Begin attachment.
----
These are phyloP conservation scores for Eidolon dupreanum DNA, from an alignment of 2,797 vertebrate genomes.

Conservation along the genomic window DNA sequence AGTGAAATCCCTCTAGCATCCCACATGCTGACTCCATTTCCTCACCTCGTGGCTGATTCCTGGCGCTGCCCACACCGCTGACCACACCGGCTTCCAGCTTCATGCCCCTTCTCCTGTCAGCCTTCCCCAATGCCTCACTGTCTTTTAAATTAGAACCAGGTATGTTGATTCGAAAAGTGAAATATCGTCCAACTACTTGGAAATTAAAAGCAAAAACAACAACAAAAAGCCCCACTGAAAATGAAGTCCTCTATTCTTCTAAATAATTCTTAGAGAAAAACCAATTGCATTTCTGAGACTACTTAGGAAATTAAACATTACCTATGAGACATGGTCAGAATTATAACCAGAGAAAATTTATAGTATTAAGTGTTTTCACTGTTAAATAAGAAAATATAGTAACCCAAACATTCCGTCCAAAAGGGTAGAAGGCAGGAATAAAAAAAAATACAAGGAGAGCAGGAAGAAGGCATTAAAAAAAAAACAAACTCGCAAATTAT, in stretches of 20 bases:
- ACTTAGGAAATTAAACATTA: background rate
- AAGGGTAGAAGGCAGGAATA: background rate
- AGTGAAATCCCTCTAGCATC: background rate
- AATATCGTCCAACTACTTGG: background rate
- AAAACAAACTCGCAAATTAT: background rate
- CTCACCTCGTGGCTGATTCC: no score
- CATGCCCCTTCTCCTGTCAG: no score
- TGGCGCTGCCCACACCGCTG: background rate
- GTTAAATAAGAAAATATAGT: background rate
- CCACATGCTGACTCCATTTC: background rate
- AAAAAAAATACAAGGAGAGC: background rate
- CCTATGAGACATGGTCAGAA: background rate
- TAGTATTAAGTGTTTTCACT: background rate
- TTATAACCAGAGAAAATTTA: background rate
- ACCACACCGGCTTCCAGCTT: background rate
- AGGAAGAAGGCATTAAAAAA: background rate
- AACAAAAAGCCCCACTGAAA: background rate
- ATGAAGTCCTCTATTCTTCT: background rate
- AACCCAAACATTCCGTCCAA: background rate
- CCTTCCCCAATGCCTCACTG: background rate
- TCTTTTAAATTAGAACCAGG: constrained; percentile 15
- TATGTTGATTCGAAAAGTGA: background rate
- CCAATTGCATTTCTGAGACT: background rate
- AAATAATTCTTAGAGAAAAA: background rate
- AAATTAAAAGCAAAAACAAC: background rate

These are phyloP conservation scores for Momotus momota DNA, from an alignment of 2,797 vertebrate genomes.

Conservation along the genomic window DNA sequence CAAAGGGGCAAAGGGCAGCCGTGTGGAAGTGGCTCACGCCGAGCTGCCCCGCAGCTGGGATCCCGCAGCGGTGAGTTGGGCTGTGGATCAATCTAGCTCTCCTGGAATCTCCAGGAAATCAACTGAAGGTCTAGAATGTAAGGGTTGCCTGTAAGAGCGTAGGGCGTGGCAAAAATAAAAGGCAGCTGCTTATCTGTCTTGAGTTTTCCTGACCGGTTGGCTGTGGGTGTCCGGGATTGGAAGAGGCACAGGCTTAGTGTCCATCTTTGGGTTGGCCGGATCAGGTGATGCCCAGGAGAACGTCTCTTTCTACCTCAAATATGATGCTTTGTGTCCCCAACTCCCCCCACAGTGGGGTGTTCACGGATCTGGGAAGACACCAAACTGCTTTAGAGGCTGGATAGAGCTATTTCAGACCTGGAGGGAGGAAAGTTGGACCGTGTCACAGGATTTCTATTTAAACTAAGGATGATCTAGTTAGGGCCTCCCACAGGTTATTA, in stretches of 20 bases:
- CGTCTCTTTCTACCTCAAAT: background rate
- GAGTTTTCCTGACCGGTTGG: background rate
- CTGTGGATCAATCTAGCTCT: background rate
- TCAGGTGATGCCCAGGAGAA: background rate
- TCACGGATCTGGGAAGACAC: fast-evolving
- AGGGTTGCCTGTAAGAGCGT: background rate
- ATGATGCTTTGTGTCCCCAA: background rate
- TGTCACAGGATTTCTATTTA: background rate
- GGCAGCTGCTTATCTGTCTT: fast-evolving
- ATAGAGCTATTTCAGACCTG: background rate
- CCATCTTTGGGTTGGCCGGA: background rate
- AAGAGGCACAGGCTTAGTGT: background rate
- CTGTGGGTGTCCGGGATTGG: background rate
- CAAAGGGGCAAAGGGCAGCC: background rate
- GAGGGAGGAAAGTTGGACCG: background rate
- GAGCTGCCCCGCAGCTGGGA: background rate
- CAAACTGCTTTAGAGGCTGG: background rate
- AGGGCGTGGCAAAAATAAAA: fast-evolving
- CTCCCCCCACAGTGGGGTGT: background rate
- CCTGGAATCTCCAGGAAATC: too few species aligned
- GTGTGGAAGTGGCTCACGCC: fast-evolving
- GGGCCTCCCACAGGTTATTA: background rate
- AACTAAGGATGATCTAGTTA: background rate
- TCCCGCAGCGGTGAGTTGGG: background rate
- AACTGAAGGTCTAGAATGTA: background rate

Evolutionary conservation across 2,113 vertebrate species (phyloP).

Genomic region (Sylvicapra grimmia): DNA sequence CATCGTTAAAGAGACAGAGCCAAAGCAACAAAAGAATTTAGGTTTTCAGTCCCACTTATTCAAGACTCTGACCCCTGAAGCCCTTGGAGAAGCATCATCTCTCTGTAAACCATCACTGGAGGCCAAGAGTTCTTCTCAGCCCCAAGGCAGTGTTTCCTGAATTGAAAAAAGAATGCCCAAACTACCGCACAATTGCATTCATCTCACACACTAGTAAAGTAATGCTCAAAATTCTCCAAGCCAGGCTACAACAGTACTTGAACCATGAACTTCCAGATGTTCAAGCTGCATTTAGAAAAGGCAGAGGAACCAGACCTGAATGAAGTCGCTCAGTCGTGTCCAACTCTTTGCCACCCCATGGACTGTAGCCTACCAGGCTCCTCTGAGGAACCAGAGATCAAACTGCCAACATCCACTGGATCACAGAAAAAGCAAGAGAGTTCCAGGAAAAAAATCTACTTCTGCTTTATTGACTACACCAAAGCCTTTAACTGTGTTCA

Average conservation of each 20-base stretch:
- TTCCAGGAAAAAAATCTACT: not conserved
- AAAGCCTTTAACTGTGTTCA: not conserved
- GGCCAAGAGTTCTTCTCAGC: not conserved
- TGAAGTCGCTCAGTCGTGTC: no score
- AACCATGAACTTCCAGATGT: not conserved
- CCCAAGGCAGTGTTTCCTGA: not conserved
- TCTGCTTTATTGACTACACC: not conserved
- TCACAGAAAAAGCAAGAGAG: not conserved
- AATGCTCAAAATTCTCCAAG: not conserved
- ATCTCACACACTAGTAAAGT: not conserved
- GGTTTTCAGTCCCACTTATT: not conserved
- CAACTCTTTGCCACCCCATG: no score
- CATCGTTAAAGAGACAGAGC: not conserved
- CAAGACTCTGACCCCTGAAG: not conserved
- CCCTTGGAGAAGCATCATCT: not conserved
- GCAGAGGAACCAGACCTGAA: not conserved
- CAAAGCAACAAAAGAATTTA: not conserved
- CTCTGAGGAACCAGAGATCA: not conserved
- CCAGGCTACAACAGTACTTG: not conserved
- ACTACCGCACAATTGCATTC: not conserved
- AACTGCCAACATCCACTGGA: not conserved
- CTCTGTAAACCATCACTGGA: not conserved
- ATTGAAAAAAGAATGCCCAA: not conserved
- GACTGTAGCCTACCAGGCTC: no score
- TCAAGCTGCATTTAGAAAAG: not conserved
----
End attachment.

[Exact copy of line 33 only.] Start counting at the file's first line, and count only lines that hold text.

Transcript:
- TCAGGTGATGCCCAGGAGAA: background rate